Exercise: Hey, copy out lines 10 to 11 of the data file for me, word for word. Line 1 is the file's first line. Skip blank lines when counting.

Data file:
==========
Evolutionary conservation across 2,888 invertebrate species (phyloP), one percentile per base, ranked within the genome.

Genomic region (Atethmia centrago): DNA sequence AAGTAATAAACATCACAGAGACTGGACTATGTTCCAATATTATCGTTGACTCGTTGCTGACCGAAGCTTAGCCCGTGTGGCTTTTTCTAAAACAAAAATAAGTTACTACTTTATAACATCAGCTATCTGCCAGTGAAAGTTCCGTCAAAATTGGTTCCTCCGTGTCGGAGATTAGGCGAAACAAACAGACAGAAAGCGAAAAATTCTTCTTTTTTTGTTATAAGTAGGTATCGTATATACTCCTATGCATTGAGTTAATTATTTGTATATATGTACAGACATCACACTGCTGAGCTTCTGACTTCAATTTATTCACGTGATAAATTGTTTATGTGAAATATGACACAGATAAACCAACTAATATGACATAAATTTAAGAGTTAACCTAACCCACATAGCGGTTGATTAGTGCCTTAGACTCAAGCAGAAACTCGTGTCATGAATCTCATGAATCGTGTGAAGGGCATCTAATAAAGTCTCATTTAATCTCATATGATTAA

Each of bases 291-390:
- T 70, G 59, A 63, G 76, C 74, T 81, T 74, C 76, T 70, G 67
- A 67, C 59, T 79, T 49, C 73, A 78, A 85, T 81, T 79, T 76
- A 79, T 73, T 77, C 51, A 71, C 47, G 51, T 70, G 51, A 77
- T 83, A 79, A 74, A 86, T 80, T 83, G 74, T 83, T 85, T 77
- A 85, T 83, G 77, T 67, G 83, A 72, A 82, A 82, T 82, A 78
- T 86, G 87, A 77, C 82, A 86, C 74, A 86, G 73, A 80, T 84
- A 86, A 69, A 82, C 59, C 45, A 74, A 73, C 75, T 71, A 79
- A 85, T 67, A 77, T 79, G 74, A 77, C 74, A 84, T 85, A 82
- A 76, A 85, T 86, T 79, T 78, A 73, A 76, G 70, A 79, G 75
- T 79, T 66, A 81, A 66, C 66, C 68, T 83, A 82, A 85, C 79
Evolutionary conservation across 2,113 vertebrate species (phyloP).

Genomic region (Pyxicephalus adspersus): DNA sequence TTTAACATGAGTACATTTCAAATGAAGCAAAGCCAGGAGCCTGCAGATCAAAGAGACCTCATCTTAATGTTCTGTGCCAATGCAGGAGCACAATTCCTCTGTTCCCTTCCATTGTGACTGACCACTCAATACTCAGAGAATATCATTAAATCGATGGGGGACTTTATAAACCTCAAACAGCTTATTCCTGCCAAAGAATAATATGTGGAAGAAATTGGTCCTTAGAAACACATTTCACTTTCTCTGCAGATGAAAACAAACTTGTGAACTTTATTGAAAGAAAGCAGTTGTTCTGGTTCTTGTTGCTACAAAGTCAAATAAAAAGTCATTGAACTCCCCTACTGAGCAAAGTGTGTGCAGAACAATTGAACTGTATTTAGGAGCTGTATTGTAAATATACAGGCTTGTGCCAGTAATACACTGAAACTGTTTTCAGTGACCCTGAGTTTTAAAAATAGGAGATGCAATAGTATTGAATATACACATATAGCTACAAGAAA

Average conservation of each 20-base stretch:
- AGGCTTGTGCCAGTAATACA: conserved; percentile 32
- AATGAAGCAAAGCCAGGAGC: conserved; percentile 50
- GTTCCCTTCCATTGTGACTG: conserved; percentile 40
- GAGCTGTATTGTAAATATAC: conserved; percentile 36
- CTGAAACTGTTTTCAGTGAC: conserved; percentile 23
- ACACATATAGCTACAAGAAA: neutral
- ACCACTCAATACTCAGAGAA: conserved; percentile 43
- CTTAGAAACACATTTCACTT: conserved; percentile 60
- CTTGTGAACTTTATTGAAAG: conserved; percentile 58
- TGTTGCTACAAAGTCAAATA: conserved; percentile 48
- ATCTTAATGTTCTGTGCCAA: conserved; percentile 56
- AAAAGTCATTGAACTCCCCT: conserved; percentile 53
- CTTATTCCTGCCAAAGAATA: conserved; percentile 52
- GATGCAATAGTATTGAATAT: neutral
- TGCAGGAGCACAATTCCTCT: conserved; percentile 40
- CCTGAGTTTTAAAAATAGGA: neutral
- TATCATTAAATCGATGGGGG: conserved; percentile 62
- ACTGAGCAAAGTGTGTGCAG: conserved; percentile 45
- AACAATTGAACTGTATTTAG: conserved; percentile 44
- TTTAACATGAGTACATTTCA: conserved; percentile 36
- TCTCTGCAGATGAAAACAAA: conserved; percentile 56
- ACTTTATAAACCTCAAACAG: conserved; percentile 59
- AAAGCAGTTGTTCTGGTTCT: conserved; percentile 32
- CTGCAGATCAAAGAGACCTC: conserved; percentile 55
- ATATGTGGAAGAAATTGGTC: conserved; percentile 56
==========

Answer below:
- A 86, A 69, A 82, C 59, C 45, A 74, A 73, C 75, T 71, A 79
- A 85, T 67, A 77, T 79, G 74, A 77, C 74, A 84, T 85, A 82